Saguaro National Park is located near Tucson, Arizona, an area of rapid growth and development. We estimate that $220,000 would be required for closing costs for all of the properties. Acquisition is estimated to cost approximately $29.25 million, if all of the 975 acres were purchased, and would be paid as purchases were made from eleven separate landowners. We believe that several of the properties might be donated to the National Park Service (NPS) and, if so, actual acquisition costs would be lower. Operational costs are estimated to be minimal and are not expected to exceed approximately $20,000 per year. The acquisition of properties is subject to National Park Service priorities and the availability of appropriations.
Saguaro National Park was authorized as a National Monument in 1933 and currently includes 91,453 acres. The monument was established for its outstanding scientific values due to the exceptional stands of various species of cacti, including the iconic Saguaro Cactus.
A separate area west of Tucson was added to the original National Monument in 1961 and Congress redesignated the National Monument as a National Park in 1994. Upon establishment, the National Monument was 15 miles from the city of Tucson, Arizona. Rapid growth in Tucson has brought the city out to the Park boundaries and placed pressures on Park resources.
H.R. 715 would include and protect lands adjacent to the Park allowing for enhanced protection of resources within the Park and maintaining connections that are important for wildlife. The lands considered for addition include outstanding habitat for a variety of wildlife species including mountain lion, javelina, bobcat, and desert tortoise as well as rare species such as gray hawks, yellow-bill cuckoos, and lowland leopard frogs. These parcels would also help to protect pristine viewsheds which are rapidly disappearing.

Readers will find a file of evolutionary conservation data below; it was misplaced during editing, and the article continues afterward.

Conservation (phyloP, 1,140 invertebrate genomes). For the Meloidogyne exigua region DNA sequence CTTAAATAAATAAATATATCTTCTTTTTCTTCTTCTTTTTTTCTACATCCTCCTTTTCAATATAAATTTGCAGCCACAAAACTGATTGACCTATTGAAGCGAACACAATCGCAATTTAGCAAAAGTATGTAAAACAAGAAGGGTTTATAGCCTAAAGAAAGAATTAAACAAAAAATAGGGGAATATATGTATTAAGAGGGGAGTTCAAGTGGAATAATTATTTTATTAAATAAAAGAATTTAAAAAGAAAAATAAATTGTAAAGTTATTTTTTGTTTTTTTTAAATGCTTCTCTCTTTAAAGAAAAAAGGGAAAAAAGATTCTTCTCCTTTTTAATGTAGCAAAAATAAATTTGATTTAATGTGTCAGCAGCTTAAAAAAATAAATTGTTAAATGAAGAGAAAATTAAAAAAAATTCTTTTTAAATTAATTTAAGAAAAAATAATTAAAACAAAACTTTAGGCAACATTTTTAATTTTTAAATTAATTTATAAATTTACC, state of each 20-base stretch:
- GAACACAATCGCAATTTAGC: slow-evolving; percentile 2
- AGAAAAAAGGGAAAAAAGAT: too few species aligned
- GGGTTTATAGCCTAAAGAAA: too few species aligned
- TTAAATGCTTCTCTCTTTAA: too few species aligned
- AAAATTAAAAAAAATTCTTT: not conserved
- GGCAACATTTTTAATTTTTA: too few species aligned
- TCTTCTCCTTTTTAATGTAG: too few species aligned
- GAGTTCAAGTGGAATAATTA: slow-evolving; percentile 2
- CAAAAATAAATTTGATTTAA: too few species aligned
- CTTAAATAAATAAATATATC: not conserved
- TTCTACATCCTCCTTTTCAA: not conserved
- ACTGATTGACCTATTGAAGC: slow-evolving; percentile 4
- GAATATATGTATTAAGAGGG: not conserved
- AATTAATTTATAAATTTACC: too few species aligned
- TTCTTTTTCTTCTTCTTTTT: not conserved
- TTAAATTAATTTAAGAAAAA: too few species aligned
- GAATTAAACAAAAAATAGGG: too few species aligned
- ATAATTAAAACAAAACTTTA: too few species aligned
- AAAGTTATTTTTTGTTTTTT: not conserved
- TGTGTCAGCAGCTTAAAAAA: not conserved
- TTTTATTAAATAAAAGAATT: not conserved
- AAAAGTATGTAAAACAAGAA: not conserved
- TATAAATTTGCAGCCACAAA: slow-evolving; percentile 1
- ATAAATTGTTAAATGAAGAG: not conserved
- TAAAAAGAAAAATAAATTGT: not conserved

With development pressures near the Park increasing, H.R. 715 would also protect approximately two miles of the last remaining productive riparian areas near the Park. This riparian corridor along Rincon Creek supports one of the few remaining riparian gallery forests and perennial pools of water around Tucson. Other proposed additions would provide connectivity between the Park and lands protected under Pima County's conservation plans.
H.R. 715 is supported by local governmental and non-profit organizations. These include Pima County, which included these properties in their bond proposal to insure that they were conserved, the Rincon Institute and Tucson Mountains Association, which identified potential willing sellers, and many other organizations such as the Sonoran Institute, the Friends of Saguaro National Park, and the National Parks Conservation Association.
The saguaro cactus, from which the Park takes its name, and the many other plants and animals that inhabit the Sonoran Desert depend on undeveloped habitat, like that which is being proposed for inclusion in the Park, for their survival. The additions to the Park proposed by H.R. 715 are an opportunity to preserve a unique and irreplaceable part of our nation's natural resource heritage.
Mr. Chairman, this concludes my testimony. I would be happy to answer any questions that you or other members of the subcommittee have.